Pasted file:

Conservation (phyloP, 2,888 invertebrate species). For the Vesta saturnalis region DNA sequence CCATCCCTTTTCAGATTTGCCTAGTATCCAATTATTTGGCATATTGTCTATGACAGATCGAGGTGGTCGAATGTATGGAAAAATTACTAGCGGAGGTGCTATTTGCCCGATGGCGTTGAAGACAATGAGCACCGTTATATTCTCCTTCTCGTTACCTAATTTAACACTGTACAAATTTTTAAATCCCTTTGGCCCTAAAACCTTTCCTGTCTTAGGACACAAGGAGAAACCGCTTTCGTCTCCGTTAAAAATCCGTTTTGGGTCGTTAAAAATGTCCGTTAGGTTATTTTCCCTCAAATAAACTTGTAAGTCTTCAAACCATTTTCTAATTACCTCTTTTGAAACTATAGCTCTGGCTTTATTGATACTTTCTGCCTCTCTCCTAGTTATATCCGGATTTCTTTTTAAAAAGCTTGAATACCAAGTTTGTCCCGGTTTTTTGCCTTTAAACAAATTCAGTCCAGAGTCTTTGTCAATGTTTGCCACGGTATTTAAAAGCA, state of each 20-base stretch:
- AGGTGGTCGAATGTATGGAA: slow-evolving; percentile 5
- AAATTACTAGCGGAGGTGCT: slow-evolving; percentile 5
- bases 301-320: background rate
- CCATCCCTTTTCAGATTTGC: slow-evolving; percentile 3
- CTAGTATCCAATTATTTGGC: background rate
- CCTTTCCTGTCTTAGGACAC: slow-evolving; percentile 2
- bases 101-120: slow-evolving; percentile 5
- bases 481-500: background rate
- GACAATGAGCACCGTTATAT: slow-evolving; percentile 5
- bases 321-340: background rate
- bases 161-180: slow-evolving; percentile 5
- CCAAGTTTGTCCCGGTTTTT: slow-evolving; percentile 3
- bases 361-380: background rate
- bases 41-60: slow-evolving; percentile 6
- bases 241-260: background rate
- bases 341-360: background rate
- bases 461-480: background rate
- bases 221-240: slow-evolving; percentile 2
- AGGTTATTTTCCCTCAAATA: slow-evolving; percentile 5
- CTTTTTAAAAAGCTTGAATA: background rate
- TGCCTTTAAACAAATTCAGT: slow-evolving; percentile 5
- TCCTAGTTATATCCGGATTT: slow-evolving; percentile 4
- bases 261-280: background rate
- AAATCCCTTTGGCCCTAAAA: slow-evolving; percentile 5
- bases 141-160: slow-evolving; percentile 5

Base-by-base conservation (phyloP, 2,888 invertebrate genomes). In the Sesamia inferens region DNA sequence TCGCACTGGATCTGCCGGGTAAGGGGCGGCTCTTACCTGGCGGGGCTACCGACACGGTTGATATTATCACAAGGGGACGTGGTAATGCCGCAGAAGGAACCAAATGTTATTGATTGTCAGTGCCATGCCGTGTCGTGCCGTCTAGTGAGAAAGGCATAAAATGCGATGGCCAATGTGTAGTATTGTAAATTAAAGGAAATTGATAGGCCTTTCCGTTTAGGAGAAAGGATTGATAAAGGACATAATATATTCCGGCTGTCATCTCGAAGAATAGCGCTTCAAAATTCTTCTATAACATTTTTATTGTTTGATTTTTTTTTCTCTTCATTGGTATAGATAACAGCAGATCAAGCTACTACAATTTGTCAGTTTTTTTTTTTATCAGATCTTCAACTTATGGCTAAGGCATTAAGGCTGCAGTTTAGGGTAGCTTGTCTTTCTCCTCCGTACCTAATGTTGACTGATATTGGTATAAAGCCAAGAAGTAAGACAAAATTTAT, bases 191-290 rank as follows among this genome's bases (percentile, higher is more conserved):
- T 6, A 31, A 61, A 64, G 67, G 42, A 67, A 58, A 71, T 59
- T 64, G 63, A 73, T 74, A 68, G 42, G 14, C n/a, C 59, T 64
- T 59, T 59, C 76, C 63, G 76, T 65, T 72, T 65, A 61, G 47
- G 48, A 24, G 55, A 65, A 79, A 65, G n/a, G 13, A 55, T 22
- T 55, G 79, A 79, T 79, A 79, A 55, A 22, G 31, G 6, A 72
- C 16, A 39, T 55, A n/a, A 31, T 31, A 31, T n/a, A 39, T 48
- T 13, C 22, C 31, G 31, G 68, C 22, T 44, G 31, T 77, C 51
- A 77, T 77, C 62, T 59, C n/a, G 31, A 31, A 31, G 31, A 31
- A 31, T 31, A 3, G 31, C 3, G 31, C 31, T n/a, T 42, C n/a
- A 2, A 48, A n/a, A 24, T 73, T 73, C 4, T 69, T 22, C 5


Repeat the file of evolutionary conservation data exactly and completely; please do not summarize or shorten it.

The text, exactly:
Conservation (phyloP, 2,888 invertebrate species). For the Vesta saturnalis region DNA sequence CCATCCCTTTTCAGATTTGCCTAGTATCCAATTATTTGGCATATTGTCTATGACAGATCGAGGTGGTCGAATGTATGGAAAAATTACTAGCGGAGGTGCTATTTGCCCGATGGCGTTGAAGACAATGAGCACCGTTATATTCTCCTTCTCGTTACCTAATTTAACACTGTACAAATTTTTAAATCCCTTTGGCCCTAAAACCTTTCCTGTCTTAGGACACAAGGAGAAACCGCTTTCGTCTCCGTTAAAAATCCGTTTTGGGTCGTTAAAAATGTCCGTTAGGTTATTTTCCCTCAAATAAACTTGTAAGTCTTCAAACCATTTTCTAATTACCTCTTTTGAAACTATAGCTCTGGCTTTATTGATACTTTCTGCCTCTCTCCTAGTTATATCCGGATTTCTTTTTAAAAAGCTTGAATACCAAGTTTGTCCCGGTTTTTTGCCTTTAAACAAATTCAGTCCAGAGTCTTTGTCAATGTTTGCCACGGTATTTAAAAGCA, state of each 20-base stretch:
- AGGTGGTCGAATGTATGGAA: slow-evolving; percentile 5
- AAATTACTAGCGGAGGTGCT: slow-evolving; percentile 5
- bases 301-320: background rate
- CCATCCCTTTTCAGATTTGC: slow-evolving; percentile 3
- CTAGTATCCAATTATTTGGC: background rate
- CCTTTCCTGTCTTAGGACAC: slow-evolving; percentile 2
- bases 101-120: slow-evolving; percentile 5
- bases 481-500: background rate
- GACAATGAGCACCGTTATAT: slow-evolving; percentile 5
- bases 321-340: background rate
- bases 161-180: slow-evolving; percentile 5
- CCAAGTTTGTCCCGGTTTTT: slow-evolving; percentile 3
- bases 361-380: background rate
- bases 41-60: slow-evolving; percentile 6
- bases 241-260: background rate
- bases 341-360: background rate
- bases 461-480: background rate
- bases 221-240: slow-evolving; percentile 2
- AGGTTATTTTCCCTCAAATA: slow-evolving; percentile 5
- CTTTTTAAAAAGCTTGAATA: background rate
- TGCCTTTAAACAAATTCAGT: slow-evolving; percentile 5
- TCCTAGTTATATCCGGATTT: slow-evolving; percentile 4
- bases 261-280: background rate
- AAATCCCTTTGGCCCTAAAA: slow-evolving; percentile 5
- bases 141-160: slow-evolving; percentile 5

Base-by-base conservation (phyloP, 2,888 invertebrate genomes). In the Sesamia inferens region DNA sequence TCGCACTGGATCTGCCGGGTAAGGGGCGGCTCTTACCTGGCGGGGCTACCGACACGGTTGATATTATCACAAGGGGACGTGGTAATGCCGCAGAAGGAACCAAATGTTATTGATTGTCAGTGCCATGCCGTGTCGTGCCGTCTAGTGAGAAAGGCATAAAATGCGATGGCCAATGTGTAGTATTGTAAATTAAAGGAAATTGATAGGCCTTTCCGTTTAGGAGAAAGGATTGATAAAGGACATAATATATTCCGGCTGTCATCTCGAAGAATAGCGCTTCAAAATTCTTCTATAACATTTTTATTGTTTGATTTTTTTTTCTCTTCATTGGTATAGATAACAGCAGATCAAGCTACTACAATTTGTCAGTTTTTTTTTTTATCAGATCTTCAACTTATGGCTAAGGCATTAAGGCTGCAGTTTAGGGTAGCTTGTCTTTCTCCTCCGTACCTAATGTTGACTGATATTGGTATAAAGCCAAGAAGTAAGACAAAATTTAT, bases 191-290 rank as follows among this genome's bases (percentile, higher is more conserved):
- T 6, A 31, A 61, A 64, G 67, G 42, A 67, A 58, A 71, T 59
- T 64, G 63, A 73, T 74, A 68, G 42, G 14, C n/a, C 59, T 64
- T 59, T 59, C 76, C 63, G 76, T 65, T 72, T 65, A 61, G 47
- G 48, A 24, G 55, A 65, A 79, A 65, G n/a, G 13, A 55, T 22
- T 55, G 79, A 79, T 79, A 79, A 55, A 22, G 31, G 6, A 72
- C 16, A 39, T 55, A n/a, A 31, T 31, A 31, T n/a, A 39, T 48
- T 13, C 22, C 31, G 31, G 68, C 22, T 44, G 31, T 77, C 51
- A 77, T 77, C 62, T 59, C n/a, G 31, A 31, A 31, G 31, A 31
- A 31, T 31, A 3, G 31, C 3, G 31, C 31, T n/a, T 42, C n/a
- A 2, A 48, A n/a, A 24, T 73, T 73, C 4, T 69, T 22, C 5